Crouching Supervisor, Hidden File Descriptor Setting

Here’s an interesting problem our team faced last month that was extremely infuriating. We were in the process of launching replacement haproxyinstances that are used to load balance to nodes in our RabbitMQ cluster. We’ve done this a lot of times before and set all the usual user settings required under limits.d to ensure proper file descriptors are allocated for the haproxy process. While creating this new role we also decided to use supervisor to supervise the haproxy process as it was previously observed in an older release that it didn’t automatically restart when it crashed (which in itself is a rarity).

Everything looked solid and we began throwing some traffic at the new balancer. Eventually we discovered something had gone horribly wrong! Tons of connection refused errors began showing up and the behavior exhibited was what one would expect if file descriptors weren’t being allocated correctly. Sure enough a quick look at /proc/<pid>/limits revealed that maximum open file descriptors were set to the very low value of 1024. We directed traffic back to the old balancer and began the investigation. How could this be? All of the settings were correct so why is it being set to 1024?

Supervisor was one new variable in the mix so I decided to begin pursuing the supervisor documentation and scanning for the number 1024 to see what might be tied to that. Sure enough, I came to discover the minfds setting. Let’s take a look at what the supervisor documentation has to say about this setting.

The minimum number of file descriptors that must be available before supervisord will start successfully. A call to setrlimit will be made to attempt to raise the soft and hard limits of the supervisord process to satisfy minfds.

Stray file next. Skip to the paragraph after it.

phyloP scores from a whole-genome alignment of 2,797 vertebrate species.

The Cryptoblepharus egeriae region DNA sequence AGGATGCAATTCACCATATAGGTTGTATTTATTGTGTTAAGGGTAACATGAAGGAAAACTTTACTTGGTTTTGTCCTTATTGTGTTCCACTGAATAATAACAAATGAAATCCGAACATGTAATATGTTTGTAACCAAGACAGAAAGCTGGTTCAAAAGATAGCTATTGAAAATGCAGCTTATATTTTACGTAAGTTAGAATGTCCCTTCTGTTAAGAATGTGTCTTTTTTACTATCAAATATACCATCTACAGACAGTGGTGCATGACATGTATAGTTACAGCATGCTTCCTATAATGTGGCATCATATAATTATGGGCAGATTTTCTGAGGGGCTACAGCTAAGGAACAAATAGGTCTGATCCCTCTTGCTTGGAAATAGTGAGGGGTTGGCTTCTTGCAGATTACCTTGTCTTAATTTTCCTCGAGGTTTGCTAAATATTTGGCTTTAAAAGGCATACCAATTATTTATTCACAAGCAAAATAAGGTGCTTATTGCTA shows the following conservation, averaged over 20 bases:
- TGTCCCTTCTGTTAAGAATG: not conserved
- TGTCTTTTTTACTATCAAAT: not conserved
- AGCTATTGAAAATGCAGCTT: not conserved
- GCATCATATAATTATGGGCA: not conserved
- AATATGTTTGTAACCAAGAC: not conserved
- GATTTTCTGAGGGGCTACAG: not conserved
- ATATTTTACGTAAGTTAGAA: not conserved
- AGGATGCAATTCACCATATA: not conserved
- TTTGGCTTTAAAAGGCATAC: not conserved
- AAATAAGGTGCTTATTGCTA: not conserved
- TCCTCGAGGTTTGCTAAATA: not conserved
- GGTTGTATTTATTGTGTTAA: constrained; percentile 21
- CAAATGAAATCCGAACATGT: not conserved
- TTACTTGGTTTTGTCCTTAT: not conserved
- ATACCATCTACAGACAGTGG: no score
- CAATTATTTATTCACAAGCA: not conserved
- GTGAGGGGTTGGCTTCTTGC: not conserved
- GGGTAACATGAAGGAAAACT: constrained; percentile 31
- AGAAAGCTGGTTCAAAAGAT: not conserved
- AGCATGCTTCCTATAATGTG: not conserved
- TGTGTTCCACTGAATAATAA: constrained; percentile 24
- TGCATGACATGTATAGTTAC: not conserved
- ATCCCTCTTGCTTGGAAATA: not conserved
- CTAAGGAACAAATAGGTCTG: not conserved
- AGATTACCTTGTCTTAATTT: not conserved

The hard limit may only be raised if supervisord is run as root. supervisord uses file descriptors liberally, and will enter a failure mode when one cannot be obtained from the OS, so it’s useful to be able to specify a minimum value to ensure it doesn’t run out of them during execution. This option is particularly useful on Solaris, which has a low per-process fd limit by default.

Default: 1024

Well that doesn’t make much sense… if I’m reading this correctly it’s simply saying that the number specified is the minimum that should be available, right? The devil as they say is in the details. If we look at the documentation on setrlimit we’ll clearly see that this will actually set the limits without any reservations on what it currently is. The call basically is going to set max open files to whatever the value minfds is defined to in supervisor. Sure enough, as an experiment I set minfds in supervisor’s configuration to a higher number and after restarting supervisor the number of open file descriptors allocated to the haproxy process were greatly increased and reflected what minfds was set to.

In the end this pain also turned out to be unnecessary. While we had used supervisor because it was “what we know well” it turned out that the newer distribution we were releasing on already managed services via systemdwhich by default was also configured to respawn on failure.


Give me a break…
Give me a break…

Hopefully this story will prevent a similar trail of sorrow for others who may encounter the same situation!

TLDR; If you’re having supervisor supervise an application that is sensitive to max open file descriptors you’ll want to ensure minfds is set to match!

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